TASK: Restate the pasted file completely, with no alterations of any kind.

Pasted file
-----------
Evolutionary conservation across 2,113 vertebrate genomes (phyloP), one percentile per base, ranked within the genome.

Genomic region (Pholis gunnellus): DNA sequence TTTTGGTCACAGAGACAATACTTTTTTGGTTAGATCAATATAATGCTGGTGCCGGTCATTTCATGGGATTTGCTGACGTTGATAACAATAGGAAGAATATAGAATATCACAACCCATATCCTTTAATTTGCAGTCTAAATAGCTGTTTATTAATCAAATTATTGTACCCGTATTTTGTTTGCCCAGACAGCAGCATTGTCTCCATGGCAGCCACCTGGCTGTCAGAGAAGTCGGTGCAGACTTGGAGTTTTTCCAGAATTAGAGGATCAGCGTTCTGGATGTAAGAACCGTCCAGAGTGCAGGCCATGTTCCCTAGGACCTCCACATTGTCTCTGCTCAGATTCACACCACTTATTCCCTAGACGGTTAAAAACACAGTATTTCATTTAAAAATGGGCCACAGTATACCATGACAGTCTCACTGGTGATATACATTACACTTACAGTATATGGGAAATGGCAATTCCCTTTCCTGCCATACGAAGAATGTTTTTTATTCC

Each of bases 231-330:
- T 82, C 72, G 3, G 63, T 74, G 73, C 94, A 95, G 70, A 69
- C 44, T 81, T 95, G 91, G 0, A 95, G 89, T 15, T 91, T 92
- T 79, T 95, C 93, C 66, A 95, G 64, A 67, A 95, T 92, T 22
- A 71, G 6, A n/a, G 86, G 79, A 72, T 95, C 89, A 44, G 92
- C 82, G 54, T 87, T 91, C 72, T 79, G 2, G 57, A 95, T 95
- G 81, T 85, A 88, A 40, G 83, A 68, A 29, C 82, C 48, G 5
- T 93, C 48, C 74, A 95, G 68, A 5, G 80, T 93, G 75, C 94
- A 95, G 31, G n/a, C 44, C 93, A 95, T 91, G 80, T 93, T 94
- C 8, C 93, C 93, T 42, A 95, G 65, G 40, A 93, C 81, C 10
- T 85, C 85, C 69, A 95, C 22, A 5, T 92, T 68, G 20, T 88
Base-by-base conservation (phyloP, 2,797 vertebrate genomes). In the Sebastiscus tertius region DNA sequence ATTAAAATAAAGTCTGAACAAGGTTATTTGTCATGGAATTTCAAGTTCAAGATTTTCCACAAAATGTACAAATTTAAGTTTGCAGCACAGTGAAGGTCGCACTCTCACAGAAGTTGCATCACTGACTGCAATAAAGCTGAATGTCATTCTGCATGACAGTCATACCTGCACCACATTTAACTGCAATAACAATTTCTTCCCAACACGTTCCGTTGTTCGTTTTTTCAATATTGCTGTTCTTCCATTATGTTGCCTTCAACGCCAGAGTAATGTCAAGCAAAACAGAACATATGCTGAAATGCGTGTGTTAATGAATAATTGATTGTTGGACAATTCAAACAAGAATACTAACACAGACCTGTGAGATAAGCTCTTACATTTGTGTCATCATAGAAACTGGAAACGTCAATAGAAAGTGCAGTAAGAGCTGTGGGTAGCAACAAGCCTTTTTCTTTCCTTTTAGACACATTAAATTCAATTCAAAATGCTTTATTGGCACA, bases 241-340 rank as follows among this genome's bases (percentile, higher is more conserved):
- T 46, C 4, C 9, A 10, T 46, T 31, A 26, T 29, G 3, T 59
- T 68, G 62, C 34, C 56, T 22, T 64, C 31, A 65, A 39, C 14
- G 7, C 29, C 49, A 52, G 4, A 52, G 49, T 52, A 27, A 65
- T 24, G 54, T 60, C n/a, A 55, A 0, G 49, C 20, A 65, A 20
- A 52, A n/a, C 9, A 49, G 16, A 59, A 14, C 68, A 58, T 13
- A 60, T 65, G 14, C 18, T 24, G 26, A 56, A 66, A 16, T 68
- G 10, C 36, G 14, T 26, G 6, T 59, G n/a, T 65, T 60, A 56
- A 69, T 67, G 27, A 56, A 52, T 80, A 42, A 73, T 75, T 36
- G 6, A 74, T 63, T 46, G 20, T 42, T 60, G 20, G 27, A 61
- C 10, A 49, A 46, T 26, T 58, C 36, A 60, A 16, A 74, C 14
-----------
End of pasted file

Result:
Evolutionary conservation across 2,113 vertebrate genomes (phyloP), one percentile per base, ranked within the genome.

Genomic region (Pholis gunnellus): DNA sequence TTTTGGTCACAGAGACAATACTTTTTTGGTTAGATCAATATAATGCTGGTGCCGGTCATTTCATGGGATTTGCTGACGTTGATAACAATAGGAAGAATATAGAATATCACAACCCATATCCTTTAATTTGCAGTCTAAATAGCTGTTTATTAATCAAATTATTGTACCCGTATTTTGTTTGCCCAGACAGCAGCATTGTCTCCATGGCAGCCACCTGGCTGTCAGAGAAGTCGGTGCAGACTTGGAGTTTTTCCAGAATTAGAGGATCAGCGTTCTGGATGTAAGAACCGTCCAGAGTGCAGGCCATGTTCCCTAGGACCTCCACATTGTCTCTGCTCAGATTCACACCACTTATTCCCTAGACGGTTAAAAACACAGTATTTCATTTAAAAATGGGCCACAGTATACCATGACAGTCTCACTGGTGATATACATTACACTTACAGTATATGGGAAATGGCAATTCCCTTTCCTGCCATACGAAGAATGTTTTTTATTCC

Each of bases 231-330:
- T 82, C 72, G 3, G 63, T 74, G 73, C 94, A 95, G 70, A 69
- C 44, T 81, T 95, G 91, G 0, A 95, G 89, T 15, T 91, T 92
- T 79, T 95, C 93, C 66, A 95, G 64, A 67, A 95, T 92, T 22
- A 71, G 6, A n/a, G 86, G 79, A 72, T 95, C 89, A 44, G 92
- C 82, G 54, T 87, T 91, C 72, T 79, G 2, G 57, A 95, T 95
- G 81, T 85, A 88, A 40, G 83, A 68, A 29, C 82, C 48, G 5
- T 93, C 48, C 74, A 95, G 68, A 5, G 80, T 93, G 75, C 94
- A 95, G 31, G n/a, C 44, C 93, A 95, T 91, G 80, T 93, T 94
- C 8, C 93, C 93, T 42, A 95, G 65, G 40, A 93, C 81, C 10
- T 85, C 85, C 69, A 95, C 22, A 5, T 92, T 68, G 20, T 88
Base-by-base conservation (phyloP, 2,797 vertebrate genomes). In the Sebastiscus tertius region DNA sequence ATTAAAATAAAGTCTGAACAAGGTTATTTGTCATGGAATTTCAAGTTCAAGATTTTCCACAAAATGTACAAATTTAAGTTTGCAGCACAGTGAAGGTCGCACTCTCACAGAAGTTGCATCACTGACTGCAATAAAGCTGAATGTCATTCTGCATGACAGTCATACCTGCACCACATTTAACTGCAATAACAATTTCTTCCCAACACGTTCCGTTGTTCGTTTTTTCAATATTGCTGTTCTTCCATTATGTTGCCTTCAACGCCAGAGTAATGTCAAGCAAAACAGAACATATGCTGAAATGCGTGTGTTAATGAATAATTGATTGTTGGACAATTCAAACAAGAATACTAACACAGACCTGTGAGATAAGCTCTTACATTTGTGTCATCATAGAAACTGGAAACGTCAATAGAAAGTGCAGTAAGAGCTGTGGGTAGCAACAAGCCTTTTTCTTTCCTTTTAGACACATTAAATTCAATTCAAAATGCTTTATTGGCACA, bases 241-340 rank as follows among this genome's bases (percentile, higher is more conserved):
- T 46, C 4, C 9, A 10, T 46, T 31, A 26, T 29, G 3, T 59
- T 68, G 62, C 34, C 56, T 22, T 64, C 31, A 65, A 39, C 14
- G 7, C 29, C 49, A 52, G 4, A 52, G 49, T 52, A 27, A 65
- T 24, G 54, T 60, C n/a, A 55, A 0, G 49, C 20, A 65, A 20
- A 52, A n/a, C 9, A 49, G 16, A 59, A 14, C 68, A 58, T 13
- A 60, T 65, G 14, C 18, T 24, G 26, A 56, A 66, A 16, T 68
- G 10, C 36, G 14, T 26, G 6, T 59, G n/a, T 65, T 60, A 56
- A 69, T 67, G 27, A 56, A 52, T 80, A 42, A 73, T 75, T 36
- G 6, A 74, T 63, T 46, G 20, T 42, T 60, G 20, G 27, A 61
- C 10, A 49, A 46, T 26, T 58, C 36, A 60, A 16, A 74, C 14